6. Offer Flexible Work Options
The COVID-19 pandemic has shown that many jobs can be done effectively from home, which has blurred the lines between work and personal life. It is more important than ever for employees to be able to do their jobs without burning out.
Offering employees the option to work remotely, have a compressed workweek, or have flexible hours will likely increase employee engagement and loyalty. The fact that these measures have been put in place show employees that their company’s leadership trusts them to be able to do their jobs without needing to be micromanaged.
7. Create a culture code.
The biggest challenge for employee engagement is convincing management to support your new programs and initiatives. Will you create a culture code to help engage employees?
8. Carve Out Dedicated Time for Employee Learning
Most employees value the opportunity to improve their skills and build their careers. Although upskilling and reskilling initiatives can be beneficial, it can be difficult to take advantage of them while also performing a demanding job. If companies want to increase employee participation in learning and development programs, they should set aside specific times during the workday or week for these types of activities. This will help to reduce stress levels for employees. To ensure that employees have enough time to dedicate to the program, workloads should be reduced.
9. Build Learning Communities
Organizations can bring employees closer together and help them learn and grow by investing in upskilling and reskilling opportunities. Both in-person and online forums provide spaces for employees undergoing similar training to share ideas and ask questions. They’re also an opportunity to deepen connections with colleagues.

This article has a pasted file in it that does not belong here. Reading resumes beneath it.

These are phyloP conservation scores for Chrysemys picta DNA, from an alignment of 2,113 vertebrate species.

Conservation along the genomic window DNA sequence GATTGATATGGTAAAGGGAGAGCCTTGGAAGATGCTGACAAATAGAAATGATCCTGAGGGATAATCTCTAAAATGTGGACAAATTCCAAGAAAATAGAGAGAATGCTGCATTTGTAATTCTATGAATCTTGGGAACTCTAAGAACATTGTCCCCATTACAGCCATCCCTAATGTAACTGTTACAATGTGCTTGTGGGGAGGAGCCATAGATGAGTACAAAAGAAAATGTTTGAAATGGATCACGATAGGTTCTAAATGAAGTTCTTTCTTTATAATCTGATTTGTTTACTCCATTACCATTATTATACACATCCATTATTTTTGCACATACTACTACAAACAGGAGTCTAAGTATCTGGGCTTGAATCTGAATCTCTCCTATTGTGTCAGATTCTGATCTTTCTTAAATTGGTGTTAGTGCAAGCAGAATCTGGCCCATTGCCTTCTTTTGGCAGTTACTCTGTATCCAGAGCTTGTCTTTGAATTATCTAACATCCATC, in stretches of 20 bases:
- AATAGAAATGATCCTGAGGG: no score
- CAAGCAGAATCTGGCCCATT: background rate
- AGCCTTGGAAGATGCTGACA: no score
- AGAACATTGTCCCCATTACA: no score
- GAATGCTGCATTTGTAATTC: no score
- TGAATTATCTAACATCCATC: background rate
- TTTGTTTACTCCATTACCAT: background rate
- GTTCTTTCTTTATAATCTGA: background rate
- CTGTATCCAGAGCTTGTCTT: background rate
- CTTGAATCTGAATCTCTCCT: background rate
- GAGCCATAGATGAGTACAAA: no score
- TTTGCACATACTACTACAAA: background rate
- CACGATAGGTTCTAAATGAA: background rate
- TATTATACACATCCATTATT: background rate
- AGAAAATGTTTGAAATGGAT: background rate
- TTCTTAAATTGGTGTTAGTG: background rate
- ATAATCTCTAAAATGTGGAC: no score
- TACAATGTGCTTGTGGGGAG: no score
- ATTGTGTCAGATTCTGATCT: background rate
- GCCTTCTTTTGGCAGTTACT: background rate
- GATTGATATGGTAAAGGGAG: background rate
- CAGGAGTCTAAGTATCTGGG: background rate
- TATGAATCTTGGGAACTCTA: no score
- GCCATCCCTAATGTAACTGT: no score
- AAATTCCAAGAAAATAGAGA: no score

Having someone who has already gone through the training program leading the discussion sessions will make the most impact.
10. Prioritize Transparency and Trust
Employees want to feel that their leadership trusts them. Like with their personal finances, people want to stay up-to-date with their company’s financial situation and see how it is doing overall.
Corporate cultures that are open and share key metrics, both positive and negative, are more likely to promote employee engagement. Buffer, a social media scheduling platform, reveals salaries and how they are calculated as part of its efforts to create a culture of openness. Most companies can benefit from increased transparency, even if they don’t want to go as far as complete transparency.
11. Understand Employees’ Values and Preferences
Although increasing compensation and offering flexibility will probably have benefits for everyone, it is also important to think about what individual employees might want. Some employees, for example, may take more enjoyment from public recognition of their work. Others may prefer a quieter approach.